Good Health and Bad Medicine:
Carsickness And Seasickness
Constipation - Part 1
Constipation - Part 2
'gas' And Bloating
Alkalizers And Acidosis
Diet - Part 1
Read More Articles About: Good Health and Bad Medicine
Alkalizers And Acidosis
( Originally Published 1940 )
THE discoveries of medical science in the past two or three decades have followed one another in breath-taking succession. The alert physician has been hard pressed to assimilate them; the lay public is usually bewildered. Even when certain fundamental concepts about the body have long been established, it may take years before some real understanding of them is obtained. Moreover, popular health education is made far more difficult than it should be by the tremendous volume of patent-medicine advertising to which the public is exposed.
Consider the condition known as "acidosis." The facts about it have been known for more than a decade. But mis-leading, false or exaggerated advertising has played mischief with the public's notions on the subject. And false notions have had their effect—a bad one—on the public's health and finances.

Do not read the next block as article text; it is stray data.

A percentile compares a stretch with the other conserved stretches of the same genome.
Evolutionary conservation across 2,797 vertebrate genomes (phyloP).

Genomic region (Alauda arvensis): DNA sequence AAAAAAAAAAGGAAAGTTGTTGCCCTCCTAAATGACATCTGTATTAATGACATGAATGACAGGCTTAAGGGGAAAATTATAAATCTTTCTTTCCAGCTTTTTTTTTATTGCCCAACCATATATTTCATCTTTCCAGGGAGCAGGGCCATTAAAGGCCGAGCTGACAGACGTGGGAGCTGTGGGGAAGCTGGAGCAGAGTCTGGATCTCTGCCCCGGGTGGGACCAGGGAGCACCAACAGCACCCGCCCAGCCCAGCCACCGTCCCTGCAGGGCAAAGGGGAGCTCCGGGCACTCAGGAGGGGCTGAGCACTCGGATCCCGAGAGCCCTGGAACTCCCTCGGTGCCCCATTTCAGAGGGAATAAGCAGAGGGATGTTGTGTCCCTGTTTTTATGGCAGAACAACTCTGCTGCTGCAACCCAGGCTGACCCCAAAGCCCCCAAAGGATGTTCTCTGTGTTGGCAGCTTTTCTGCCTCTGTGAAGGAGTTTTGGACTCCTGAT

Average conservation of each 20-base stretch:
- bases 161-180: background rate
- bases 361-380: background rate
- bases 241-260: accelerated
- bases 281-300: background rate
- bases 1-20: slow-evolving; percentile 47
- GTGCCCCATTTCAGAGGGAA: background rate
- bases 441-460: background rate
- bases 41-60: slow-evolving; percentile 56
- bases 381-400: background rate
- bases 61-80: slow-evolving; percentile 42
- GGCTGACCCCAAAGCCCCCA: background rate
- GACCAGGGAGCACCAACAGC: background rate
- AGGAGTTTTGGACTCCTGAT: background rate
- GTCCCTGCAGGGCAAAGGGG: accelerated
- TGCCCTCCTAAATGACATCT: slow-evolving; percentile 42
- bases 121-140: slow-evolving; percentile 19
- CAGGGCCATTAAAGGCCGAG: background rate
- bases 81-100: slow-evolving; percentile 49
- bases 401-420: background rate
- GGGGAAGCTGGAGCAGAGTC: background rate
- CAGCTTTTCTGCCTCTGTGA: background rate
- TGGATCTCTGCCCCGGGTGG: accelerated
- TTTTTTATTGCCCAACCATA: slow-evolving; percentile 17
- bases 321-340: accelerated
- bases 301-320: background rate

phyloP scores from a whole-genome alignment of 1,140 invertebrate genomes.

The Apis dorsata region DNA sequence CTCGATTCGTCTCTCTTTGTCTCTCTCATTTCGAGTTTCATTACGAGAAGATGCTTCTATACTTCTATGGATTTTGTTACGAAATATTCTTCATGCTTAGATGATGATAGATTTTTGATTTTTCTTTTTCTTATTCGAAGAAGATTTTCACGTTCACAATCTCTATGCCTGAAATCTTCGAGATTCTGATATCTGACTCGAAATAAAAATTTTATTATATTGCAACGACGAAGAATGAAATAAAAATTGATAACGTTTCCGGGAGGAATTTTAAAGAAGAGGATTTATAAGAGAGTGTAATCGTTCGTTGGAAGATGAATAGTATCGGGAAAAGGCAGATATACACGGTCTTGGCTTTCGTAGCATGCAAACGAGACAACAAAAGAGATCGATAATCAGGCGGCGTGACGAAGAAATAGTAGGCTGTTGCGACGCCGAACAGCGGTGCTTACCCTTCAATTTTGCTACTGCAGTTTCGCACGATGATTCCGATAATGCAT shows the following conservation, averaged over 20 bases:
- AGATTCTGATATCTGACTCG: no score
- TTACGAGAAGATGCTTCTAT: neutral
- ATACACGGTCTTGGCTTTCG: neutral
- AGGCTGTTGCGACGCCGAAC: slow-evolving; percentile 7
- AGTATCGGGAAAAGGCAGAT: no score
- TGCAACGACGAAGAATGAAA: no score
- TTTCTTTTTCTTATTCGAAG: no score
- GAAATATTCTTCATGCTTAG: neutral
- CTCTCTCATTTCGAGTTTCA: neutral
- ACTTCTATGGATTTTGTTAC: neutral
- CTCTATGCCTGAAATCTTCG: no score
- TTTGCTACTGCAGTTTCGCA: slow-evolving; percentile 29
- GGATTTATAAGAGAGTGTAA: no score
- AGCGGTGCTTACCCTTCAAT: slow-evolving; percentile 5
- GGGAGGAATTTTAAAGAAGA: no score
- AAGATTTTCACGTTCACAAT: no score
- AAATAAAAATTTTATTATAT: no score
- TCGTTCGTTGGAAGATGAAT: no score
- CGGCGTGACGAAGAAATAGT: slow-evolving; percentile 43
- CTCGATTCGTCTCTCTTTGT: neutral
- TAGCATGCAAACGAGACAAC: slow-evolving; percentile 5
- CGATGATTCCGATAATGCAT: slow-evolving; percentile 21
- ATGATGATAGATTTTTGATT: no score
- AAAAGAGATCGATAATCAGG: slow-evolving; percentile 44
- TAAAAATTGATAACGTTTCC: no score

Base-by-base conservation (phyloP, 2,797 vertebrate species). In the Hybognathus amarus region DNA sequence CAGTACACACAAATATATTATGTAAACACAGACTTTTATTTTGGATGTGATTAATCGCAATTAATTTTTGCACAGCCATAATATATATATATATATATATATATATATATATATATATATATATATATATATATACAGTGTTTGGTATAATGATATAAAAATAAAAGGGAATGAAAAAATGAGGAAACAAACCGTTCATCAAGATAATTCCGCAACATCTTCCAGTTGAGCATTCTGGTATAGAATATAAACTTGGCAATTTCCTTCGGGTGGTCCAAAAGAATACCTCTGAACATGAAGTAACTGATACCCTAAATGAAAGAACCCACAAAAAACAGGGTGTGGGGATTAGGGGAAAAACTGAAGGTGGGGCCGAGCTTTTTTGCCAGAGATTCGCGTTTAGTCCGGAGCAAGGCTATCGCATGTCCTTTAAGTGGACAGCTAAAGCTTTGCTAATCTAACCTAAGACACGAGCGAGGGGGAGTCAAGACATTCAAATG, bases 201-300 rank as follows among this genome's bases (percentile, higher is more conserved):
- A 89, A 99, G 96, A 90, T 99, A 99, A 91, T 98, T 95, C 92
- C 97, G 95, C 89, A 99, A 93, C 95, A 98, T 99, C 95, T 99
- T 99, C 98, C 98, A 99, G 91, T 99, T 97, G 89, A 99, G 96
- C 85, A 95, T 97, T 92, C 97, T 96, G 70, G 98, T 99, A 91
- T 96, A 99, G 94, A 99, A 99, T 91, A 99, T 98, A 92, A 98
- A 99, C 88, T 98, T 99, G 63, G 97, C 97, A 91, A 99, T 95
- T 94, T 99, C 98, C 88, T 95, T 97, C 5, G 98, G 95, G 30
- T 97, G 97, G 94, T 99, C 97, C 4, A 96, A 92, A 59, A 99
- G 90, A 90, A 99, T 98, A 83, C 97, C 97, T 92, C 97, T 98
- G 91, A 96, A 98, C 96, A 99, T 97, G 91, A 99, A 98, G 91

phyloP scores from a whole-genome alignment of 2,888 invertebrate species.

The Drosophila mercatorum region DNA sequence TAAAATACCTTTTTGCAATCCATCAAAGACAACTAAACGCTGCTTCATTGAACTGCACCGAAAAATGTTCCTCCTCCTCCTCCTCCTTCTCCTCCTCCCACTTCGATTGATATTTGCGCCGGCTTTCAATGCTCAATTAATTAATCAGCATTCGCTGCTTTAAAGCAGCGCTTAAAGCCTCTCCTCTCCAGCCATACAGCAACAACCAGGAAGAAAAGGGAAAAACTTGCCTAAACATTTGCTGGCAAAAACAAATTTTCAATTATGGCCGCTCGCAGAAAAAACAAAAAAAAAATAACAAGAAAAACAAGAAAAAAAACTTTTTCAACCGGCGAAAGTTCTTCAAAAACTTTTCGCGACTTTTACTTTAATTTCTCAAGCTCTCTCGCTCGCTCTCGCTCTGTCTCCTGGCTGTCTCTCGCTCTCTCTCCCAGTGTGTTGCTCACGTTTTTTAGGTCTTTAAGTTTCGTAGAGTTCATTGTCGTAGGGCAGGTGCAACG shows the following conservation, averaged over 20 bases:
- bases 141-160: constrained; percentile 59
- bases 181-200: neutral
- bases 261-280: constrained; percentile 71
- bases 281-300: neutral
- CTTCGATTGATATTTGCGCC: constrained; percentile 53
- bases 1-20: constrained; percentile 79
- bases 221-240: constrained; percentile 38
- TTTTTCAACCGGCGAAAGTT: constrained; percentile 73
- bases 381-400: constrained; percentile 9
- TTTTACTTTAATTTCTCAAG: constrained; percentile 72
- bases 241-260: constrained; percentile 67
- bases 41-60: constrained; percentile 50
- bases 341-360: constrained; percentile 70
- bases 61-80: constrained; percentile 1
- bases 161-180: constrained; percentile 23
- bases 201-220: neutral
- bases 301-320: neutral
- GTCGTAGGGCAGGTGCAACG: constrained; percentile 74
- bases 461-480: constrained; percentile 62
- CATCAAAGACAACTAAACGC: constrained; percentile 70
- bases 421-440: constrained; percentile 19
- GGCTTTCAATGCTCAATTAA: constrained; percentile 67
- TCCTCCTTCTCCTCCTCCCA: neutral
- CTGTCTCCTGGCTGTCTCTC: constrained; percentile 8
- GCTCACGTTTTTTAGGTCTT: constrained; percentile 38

The idea of a harmful "acid" condition of the body gained prominence some years ago when physicians began to recognize that in certain serious ailments—diabetes and kidney disease, for example—an accumulation of acid substances took place. As almost invariably happens, this discovery was soon being applied uncritically to a host of everyday, commonplace disorders, and was soon giving rise to such expressions as "acid in the blood," "acid skin," "acid indigestion" and "acid mouth."
So the consumer is urged to "Keep on the Alkaline Side," "Be Wise—Alkalize," "Combat Acidity or Hyperacidity," "Relieve Acid Indigestion," "Correct Acid Skin," wear "alkalizing innersoles" and suck on the "alkaline factor" in a cough drop. To add to the confusion of the public, the New York State Bureau of Milk Publicity, an organ of the people of that state, urges the consumer to drink milk because of its "alkalizing effect."
At the outset it can be stated that the blood of a healthy person is no more in need of "alkalizing" to keep it healthy than the eyes need an eyewash to keep them moist; that with the common cold or grippe, and with functional disorders such as constipation, there is no accumulation of acid; that fatigue, a "dark brown" taste, a foggy feeling, jitters or head-ache are not to the slightest extent caused by "acids in the blood," "acidity" or acidosis; and that only in certain specific serious disorders, such as severe diabetes or nephritis, severe diarrhea or starvation, or certain severe infections, does acid intoxication threaten or occur. When it does, something more than an "alkalizer" is needed.